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Due to the insecurity in Haiti, cultural centers can no longer operate #HaitiBeat


The situation requires an urgent response from the government

The country’s cultural centers and libraries, located in areas under the control of armed gangs, are being affected by insecurity. Many are forced to reduce the frequency of their activities while others have stopped functioning altogether.

Such is the case for the Katherine Dunham cultural center, which is located in the Parc national urbain de Martissant (a national park), located in Martissant 23. In June 2021, clashes between rival gangs in Martissant forced officials to stop the center’s activities, according to Thierry Chérizard, project director at Fondation Connaissance et Liberté (FOKAL).

This cultural center opened its doors in 2013. It includes a library and a computer room. The institution is above all a space for meeting, learning, and recreation for the youth of Martissant.

“I used to enjoy watching the children and young people of the neighborhood coming to the center to read, discuss and have fun. Now all of these activities are suspended,” said Cherizard, who has been working on the Parc national urbain de Martissant project since 2010.

The Konbit Bibliyotèk Site Solèy project is almost in the same situation. It was initiated in 2016, by a group of young people who wanted to provide the township of Cité Soleil with a large library. The initiative has been deadlocked for two years by the gang war.

“When we started, there seemed to be peace in the township. But the situation would worsen in 2020. Since then, the advancement of the project has been in jeopardy”, regrets Louino Robillard, co-initiator of the project.

The project is expected to cost 50 million gourdes to complete. The staff has already collected over 26 million for its realization. “The construction of the library was 60% complete, explains Robillard, a community development specialist. We had already started with cultural and educational activities. Speakers and writers were sometimes invited.”

The violent clashes between gangs in Cité Soleil that occured on Friday, July 8, 2022, have worsened the situation for the library, which is located not far from the police station of Cité Soleil. The fighting has already left more than 60 people dead.

“No one can get there.  Even the police station is abandoned,” says Robillard.

In other less dangerous areas, but still at the mercy of bandits, other cultural centers are trying to hold on. Api pou Rechèch ak Animasyon Kiltirèl Ayisyen (ARAKA), a community based cultural association that runs a cultural center with the same name on Rue de l’enterrement (a road located near the University of Haiti Hospital), is trying to maintain its activities. The number of visitors has decreased significantly.

“Before, we received young people from all over. Now, the presence of young people from Martissant or Bel-Air is rare,” complains Sheenider Jean-Joseph, coordinator of the transitional administrative council of ARAKA.

Given the position of this cultural center, located just a few blocks away from the Portail Léogane and Village de Dieu neighborhoods, those in charge have adopted some strategies to limit the risks.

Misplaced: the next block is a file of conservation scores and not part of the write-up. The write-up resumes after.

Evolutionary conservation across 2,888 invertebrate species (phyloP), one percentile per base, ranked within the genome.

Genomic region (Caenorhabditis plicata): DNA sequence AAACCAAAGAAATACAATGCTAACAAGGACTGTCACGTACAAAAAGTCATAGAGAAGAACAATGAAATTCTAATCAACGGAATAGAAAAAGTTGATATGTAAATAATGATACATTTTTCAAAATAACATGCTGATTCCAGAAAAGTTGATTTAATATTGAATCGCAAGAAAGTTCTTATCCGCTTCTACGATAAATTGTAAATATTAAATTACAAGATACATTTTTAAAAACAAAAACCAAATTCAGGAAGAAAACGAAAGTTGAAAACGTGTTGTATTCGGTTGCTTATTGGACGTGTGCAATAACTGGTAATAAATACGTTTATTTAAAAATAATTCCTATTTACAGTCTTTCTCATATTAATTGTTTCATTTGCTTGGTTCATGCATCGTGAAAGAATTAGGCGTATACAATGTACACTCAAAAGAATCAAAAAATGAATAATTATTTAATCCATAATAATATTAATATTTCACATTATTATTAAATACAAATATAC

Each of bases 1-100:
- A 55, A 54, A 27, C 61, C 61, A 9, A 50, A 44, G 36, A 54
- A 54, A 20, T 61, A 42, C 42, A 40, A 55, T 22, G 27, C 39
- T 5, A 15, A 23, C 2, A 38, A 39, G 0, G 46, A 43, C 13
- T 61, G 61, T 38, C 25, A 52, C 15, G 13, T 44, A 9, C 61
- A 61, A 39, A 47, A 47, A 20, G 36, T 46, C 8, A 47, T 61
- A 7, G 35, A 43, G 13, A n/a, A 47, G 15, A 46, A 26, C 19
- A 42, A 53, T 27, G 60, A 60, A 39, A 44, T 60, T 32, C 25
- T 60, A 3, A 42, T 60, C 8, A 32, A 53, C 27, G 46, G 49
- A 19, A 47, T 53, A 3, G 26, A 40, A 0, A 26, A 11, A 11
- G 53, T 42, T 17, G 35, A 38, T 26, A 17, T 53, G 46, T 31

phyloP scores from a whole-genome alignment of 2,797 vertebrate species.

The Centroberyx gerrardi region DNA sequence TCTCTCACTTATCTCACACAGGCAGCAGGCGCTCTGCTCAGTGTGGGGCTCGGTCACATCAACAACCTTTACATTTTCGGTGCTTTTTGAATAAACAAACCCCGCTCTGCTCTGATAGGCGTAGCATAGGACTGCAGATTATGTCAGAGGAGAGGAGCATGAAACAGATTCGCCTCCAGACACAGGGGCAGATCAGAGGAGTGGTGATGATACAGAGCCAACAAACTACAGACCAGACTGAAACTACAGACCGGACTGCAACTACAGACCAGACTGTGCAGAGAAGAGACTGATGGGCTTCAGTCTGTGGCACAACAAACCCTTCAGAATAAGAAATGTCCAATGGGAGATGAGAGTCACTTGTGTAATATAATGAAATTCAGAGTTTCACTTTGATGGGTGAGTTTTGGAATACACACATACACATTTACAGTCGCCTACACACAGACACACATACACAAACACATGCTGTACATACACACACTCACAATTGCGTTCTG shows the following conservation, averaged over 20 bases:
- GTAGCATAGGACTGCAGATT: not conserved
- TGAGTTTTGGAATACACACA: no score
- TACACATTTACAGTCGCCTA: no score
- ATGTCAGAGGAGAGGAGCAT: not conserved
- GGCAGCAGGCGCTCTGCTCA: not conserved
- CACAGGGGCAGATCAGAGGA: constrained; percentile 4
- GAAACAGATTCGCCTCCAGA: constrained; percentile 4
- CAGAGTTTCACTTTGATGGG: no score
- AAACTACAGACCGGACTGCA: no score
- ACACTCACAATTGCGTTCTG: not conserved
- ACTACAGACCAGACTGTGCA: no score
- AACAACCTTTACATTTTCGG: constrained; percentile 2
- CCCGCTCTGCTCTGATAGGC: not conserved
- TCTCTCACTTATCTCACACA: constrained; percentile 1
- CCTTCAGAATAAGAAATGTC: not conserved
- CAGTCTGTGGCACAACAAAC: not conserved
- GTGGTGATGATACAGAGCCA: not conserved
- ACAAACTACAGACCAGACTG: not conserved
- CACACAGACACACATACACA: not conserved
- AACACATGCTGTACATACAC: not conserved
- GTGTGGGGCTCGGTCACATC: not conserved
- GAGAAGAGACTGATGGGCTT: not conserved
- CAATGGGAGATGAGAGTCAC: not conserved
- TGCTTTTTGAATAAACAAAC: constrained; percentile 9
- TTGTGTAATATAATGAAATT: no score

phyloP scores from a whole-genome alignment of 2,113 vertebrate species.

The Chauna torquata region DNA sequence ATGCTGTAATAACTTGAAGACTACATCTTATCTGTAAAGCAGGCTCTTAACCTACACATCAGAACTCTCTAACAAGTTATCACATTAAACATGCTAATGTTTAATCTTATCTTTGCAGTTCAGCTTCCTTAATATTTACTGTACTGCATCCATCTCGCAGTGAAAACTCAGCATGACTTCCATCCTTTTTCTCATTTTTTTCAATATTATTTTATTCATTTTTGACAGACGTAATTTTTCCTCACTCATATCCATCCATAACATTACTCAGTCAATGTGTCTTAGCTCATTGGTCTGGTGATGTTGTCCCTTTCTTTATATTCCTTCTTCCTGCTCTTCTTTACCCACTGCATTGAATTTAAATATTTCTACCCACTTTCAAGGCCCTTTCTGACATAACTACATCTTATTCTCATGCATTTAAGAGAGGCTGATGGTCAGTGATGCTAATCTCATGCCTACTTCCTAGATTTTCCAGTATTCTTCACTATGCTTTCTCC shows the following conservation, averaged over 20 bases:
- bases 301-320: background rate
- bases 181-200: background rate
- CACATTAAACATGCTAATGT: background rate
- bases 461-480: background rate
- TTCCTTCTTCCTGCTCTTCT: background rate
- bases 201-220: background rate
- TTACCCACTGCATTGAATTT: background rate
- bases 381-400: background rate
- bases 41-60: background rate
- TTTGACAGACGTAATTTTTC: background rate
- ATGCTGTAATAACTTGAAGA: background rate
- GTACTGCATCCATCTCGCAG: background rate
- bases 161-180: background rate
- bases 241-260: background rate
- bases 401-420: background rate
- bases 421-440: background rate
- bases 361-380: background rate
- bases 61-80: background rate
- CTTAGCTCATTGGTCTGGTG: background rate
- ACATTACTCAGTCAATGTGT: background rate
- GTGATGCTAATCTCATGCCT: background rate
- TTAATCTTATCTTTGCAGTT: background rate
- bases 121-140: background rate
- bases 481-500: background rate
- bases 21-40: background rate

“Since we can no longer invite writers, such as Yanick Lahens or Franketienne, to give lectures, we are forced to move these activities online,” explains Jean-Joseph. In its 34 years of existence, the ARAKA center has already contributed to the training of several generations of writers.  In addition to security problems, the center is experiencing financial difficulties, says Sheenider Jean-Joseph.

But despite their difficult situation, the people in charge of these cultural spaces want to reassure. “We are waiting for peace to return so that we can resume activities at the Katherine Dunham cultural center in Martissant 23,” says Cherizard. In the meantime, to ensure the protection of the documents and materials of the center, the manager says he hires people from the area, who take care of them. Despite the armed clashes blocking the southern entrance to Port-au-Prince, the bandits have not attacked the Parc national urbain de Martissant, which employs more than a dozen people for its maintenance.

Louino Robillard also has no intention of abandoning the investment in the Konbit Bibliyotèk Site Solèy project.  “We must invest in the education of Haiti’s children. Children in working-class neighborhoods need recreational spaces, a cultural center, and libraries. Sustainable peace must come through education,” pleads the community development specialist.

The coordinator of the ARAKA transitional administrative council agrees with Robillard. “Youth are extremely vulnerable,” says Sheenider Jean-Joseph. They need the support of the community as ARAKA and the other cultural centers are doing. These initiatives need to be encouraged.”

The most important thing, according to these leaders, is that peace be restored.  “I want to call for awareness to the belligerent who prevent the functioning of these spaces. It is necessary to give a chance to the children who really need to visit these facilities,” he says.

The Haitian government has already abandoned the national theater locale located in Bicentenaire, almost opposite the armed gangs 5 segond. The National Library of Haiti (BNH) is also suffering the consequences of insecurity on Rue du Centre. Because of this situation, the authorities of this public institution have decided to reduce the number of operating hours per week.



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